The Relationship between the United States and Cuba Could Worsen under Díaz-Canel

The new Cuban president, Miguel Díaz-Canel in an archive photo. (EFE)

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14ymedio, Lucía Leal (writing for EFE, in conjunction with 14ymedio), April 19, 2008 — The United States has no plans to alter its antagonistic policy towards Cuba now that Miguel Díaz-Cane is president. In fact, relations between the two Cold War enemies could even get worse in the next three years according to experts interviewed by EFE.

Díaz-Canel became president of Cuba on Thursday and will remain in office at least until the next Cuban Communist Party Congress in 2011, the same year the first term of the US president Donald Trump ends.

The first Cuban leader whose last name is not Castro in six decades, Díaz-Canel must manage a complex relationship with Trump, who has halted the normalization process begun by former President Barack Obama, restricting trade and travel to the island.

“We love Cuba. We are dealing with Cuba,” Trump said during a visit to the Florida Keys today.

A White House source told EFE that he “doubted” Trump planned to congratulate Díaz-Canel on becoming president, adding that Washington held out little hope of seeing any change in Cuba under the new leader and that it would maintain a hard line towards Havana.

“We don’t anticipate changing our policy of directing resources to the Cuban people and away from the Cuban military, security and intelligence services,” said the official.

Those who follow the bilateral relationship closely believe that it could become even more tense in the coming months due to the presence in the Trump administration of a new national security adviser, John Bolton, along with the current CIA director and nominee to be Secretary of State, Mike Pompeo.

Both have adopted a hard line towards Cuba. Bolton went so far as to falsely accuse the island in 2002 of having a biological weapons program of mass destruction and his arrival at the White House this month has caused alarm in Havana.

The combined effect of this new foreign policy team and the influence of Marco Rubio, a Republican senator with Cuban roots and a staunch defender of the US embargo, could lead to new hostile actions by the White House.

“The chances of a hard line [towards Cuba] are better than ever,” says Peter Hakim, president emeritus and senior fellow at the Inter-American Dialogue think tank.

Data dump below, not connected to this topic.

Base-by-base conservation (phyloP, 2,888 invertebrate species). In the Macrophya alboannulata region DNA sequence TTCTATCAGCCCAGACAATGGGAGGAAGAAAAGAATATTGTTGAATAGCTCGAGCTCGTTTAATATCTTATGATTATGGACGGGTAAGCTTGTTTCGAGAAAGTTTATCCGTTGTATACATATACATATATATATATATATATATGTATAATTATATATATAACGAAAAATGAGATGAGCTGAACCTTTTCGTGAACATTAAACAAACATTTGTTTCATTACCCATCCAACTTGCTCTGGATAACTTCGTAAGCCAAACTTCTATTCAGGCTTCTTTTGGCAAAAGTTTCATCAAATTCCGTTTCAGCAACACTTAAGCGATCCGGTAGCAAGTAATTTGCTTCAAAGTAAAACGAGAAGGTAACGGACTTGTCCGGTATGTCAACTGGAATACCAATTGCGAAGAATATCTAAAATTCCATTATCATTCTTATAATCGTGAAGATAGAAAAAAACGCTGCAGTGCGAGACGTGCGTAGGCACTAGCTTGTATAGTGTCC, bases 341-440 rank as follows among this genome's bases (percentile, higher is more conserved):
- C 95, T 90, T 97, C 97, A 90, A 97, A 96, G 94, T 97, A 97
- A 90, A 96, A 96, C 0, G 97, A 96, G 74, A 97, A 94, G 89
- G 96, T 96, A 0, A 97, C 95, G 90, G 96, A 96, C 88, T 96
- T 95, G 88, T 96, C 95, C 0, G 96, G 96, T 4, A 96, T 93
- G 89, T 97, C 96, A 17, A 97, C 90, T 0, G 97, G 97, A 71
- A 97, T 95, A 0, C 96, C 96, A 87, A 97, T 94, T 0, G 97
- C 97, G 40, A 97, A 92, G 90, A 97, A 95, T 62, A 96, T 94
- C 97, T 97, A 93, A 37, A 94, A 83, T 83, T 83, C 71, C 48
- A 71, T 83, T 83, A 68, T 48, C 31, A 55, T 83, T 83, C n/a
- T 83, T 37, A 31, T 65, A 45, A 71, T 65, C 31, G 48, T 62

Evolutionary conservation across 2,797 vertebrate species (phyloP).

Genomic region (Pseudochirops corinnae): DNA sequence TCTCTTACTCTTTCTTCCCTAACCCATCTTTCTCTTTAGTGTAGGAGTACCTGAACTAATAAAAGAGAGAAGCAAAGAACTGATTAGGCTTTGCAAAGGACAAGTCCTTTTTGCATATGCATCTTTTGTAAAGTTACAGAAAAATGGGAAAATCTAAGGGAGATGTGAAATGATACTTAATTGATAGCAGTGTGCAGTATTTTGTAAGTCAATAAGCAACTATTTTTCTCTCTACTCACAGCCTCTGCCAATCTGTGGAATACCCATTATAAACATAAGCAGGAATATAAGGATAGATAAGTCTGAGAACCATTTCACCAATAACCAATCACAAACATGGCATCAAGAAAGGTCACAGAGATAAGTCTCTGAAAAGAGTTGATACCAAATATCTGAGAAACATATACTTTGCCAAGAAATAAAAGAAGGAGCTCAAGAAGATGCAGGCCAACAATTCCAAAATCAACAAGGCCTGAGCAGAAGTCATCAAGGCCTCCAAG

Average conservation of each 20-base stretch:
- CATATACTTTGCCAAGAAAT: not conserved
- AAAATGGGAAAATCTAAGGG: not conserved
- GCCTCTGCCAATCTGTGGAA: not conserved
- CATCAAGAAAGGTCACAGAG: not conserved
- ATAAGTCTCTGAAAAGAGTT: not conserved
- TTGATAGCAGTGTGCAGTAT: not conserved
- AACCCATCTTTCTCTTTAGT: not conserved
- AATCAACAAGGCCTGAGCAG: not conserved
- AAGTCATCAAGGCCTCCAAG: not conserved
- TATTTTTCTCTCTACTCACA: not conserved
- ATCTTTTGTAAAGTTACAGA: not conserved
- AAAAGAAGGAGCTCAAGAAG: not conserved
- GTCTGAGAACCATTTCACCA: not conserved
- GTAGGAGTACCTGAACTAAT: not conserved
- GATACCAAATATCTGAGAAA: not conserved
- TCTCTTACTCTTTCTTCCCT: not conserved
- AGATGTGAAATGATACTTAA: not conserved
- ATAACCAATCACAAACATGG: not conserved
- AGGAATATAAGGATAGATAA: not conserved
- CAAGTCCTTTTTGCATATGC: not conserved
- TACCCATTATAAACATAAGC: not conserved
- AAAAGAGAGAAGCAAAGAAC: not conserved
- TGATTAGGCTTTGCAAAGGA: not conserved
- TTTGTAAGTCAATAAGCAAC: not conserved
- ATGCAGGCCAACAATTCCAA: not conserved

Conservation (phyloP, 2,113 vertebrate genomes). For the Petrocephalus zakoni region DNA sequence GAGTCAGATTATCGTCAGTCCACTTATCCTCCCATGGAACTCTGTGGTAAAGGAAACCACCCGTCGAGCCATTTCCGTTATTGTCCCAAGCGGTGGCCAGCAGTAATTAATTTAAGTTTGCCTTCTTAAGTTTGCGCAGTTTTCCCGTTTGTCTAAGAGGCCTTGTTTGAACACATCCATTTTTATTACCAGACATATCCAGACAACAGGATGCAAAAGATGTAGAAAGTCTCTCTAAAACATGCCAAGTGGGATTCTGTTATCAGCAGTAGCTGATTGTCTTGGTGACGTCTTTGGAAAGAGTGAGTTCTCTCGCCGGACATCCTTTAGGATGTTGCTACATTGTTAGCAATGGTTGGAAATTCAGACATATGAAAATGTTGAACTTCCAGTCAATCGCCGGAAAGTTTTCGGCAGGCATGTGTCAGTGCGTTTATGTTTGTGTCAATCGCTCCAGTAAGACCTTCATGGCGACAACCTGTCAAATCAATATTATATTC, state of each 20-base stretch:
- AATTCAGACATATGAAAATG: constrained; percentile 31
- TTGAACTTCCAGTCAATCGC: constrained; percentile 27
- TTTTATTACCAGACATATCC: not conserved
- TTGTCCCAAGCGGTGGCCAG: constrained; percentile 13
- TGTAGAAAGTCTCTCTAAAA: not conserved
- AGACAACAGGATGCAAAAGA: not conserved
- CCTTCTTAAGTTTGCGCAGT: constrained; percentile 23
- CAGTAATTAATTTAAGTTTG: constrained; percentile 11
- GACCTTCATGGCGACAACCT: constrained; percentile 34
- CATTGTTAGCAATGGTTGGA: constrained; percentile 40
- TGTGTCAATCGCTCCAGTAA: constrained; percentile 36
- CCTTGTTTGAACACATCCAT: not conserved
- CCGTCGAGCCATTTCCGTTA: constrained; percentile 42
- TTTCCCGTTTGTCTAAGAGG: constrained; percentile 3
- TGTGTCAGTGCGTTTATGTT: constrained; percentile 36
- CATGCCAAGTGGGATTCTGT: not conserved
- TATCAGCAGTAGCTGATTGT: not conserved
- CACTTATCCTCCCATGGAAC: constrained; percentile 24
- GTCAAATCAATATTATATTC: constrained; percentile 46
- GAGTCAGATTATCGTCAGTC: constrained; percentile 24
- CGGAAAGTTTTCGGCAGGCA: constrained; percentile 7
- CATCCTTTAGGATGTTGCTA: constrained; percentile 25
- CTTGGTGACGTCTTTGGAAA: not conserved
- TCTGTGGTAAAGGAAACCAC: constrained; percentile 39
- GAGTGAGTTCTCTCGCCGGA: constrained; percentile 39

“Both Pompeo and Bolton have been extremely critical of Cuba, so we could very well see a US policy even more hostile towards Cuba in the coming months,” says William LeoGrande, a specialist in Latin American politics at American University and author of a book on the normalization of relations between Cuba and the United States.

Marguerite Jiménez, director for Cuba at the Washington Office for Latin America (WOLA), believes that Bolton could “fill the White House National Security Council” with officials who think like him, opening up the possibility of greater antagonism.

The degree of influence these two officials exert will be decisive considering that Trump’s policy towards Cuba is a response to a firm promise he made to hardcore anti-Castro supporters during the final stretch of his 2016 electoral campaign in Florida — a key state — to be tough on the Castros.

Trump signaled this week that, although it makes up a small percentage of the overall American electorate, he still considers Florida to be an important base of support. Recently, he granted an interview in southern Florida to a local affiliate of the Spanish language television network Univisión and to Miami-based Radio Mambí.

“We are being very hard with respect to Cuba because we want the people to have freedom. We have great support for the Cuban people,” said Trump in the interview on Monday.

Even taking into account Trump’s concern for his electoral base and the negotiations he has held with Rubio to gain the senator’s support on other issues, the attention his government has paid to Cuba — a country of little geostrategic value to the United States — is hard to explain.

“Last year the island received a level of attention that was disproportionate given the pressing challenges the US faces in other parts of the world,” says Robert Braga, a Cuba expert at the Atlantic Council.

WOLA’s Jiménez does see one reason for hope, however: Pompeo’s hint during his Senate confirmation hearing last week that the United States might strengthen its diplomatic presence in Havana.

According to press reports, only ten officials remain at the vast American diplomatic compound in Havana after Trump decided to reduce the embassy staff to a minimum in response to alleged sonic attacks on US personnel there.


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